Icelandic volcano erupts, spewing lava 150 feet into the air

Related media – Linked media

Helga Arnadottir, a spokeswoman, said this is the fifth evacuation order since the volcano came back to life last year. The evacuation went “as smoothly as previous ones,” Ms. Arnadottir added. It took hotel guests about a half hour to evacuate her, she said.

Another 300 people had to relocate from Grindavik, a fishing town that has been largely abandoned since January after lava and earthquakes from previous eruptions destroyed parts of it. The government has offered to buy all the residential houses in Grindavik to allow the residents to move elsewhere. Almost all property owners in the area have decided to sell.

Iceland’s tourist board urged people not to try to get close to the eruption and was quick to note that the country remains a safe destination. The island nation’s economy is heavily dependent on tourism; Airlines and travel agencies have reported declining sales since the eruptions began in December. Keflavik Airport reported no flight disruptions on Wednesday.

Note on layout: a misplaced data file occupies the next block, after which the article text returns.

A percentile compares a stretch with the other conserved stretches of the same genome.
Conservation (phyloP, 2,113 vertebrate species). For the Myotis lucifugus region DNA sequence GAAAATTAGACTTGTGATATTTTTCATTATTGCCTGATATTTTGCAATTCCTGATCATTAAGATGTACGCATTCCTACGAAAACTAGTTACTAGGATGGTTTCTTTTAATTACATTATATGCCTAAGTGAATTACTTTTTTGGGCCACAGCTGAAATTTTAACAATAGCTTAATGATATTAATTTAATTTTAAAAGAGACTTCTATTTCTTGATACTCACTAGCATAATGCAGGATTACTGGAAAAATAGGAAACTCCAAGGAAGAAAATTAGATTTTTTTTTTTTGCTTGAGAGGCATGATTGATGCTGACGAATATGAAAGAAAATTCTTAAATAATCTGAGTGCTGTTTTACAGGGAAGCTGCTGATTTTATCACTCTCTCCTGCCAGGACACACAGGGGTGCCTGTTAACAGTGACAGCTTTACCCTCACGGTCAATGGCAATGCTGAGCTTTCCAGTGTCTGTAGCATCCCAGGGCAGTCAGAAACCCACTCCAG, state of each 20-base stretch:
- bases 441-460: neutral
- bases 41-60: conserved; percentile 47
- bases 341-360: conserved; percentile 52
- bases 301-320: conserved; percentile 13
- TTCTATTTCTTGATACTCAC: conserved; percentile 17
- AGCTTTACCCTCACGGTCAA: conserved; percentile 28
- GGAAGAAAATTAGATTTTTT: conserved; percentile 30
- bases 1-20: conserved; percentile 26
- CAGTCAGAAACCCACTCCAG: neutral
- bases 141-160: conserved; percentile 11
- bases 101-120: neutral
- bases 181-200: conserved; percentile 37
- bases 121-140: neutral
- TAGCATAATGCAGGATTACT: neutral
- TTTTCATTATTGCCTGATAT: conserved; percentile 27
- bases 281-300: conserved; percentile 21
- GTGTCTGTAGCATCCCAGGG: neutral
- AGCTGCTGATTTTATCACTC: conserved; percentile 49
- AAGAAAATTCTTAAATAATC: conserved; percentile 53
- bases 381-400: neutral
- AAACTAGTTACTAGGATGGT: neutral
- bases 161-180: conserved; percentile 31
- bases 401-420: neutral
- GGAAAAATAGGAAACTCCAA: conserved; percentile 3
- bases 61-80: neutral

Although the eruption came with little warning, scientists had predicted another volcanic event would occur after the last eruption three weeks ago.

Magnus Gudmundsson, who was among the first volcanologists to fly over the site, told the New York Times that the fissure at Sundhnjukar appeared to have widened. By Wednesday evening, the lava had reached barriers surrounding Grindavik that had been put in place to redirect the flow away from the town.

Connected media – Linked media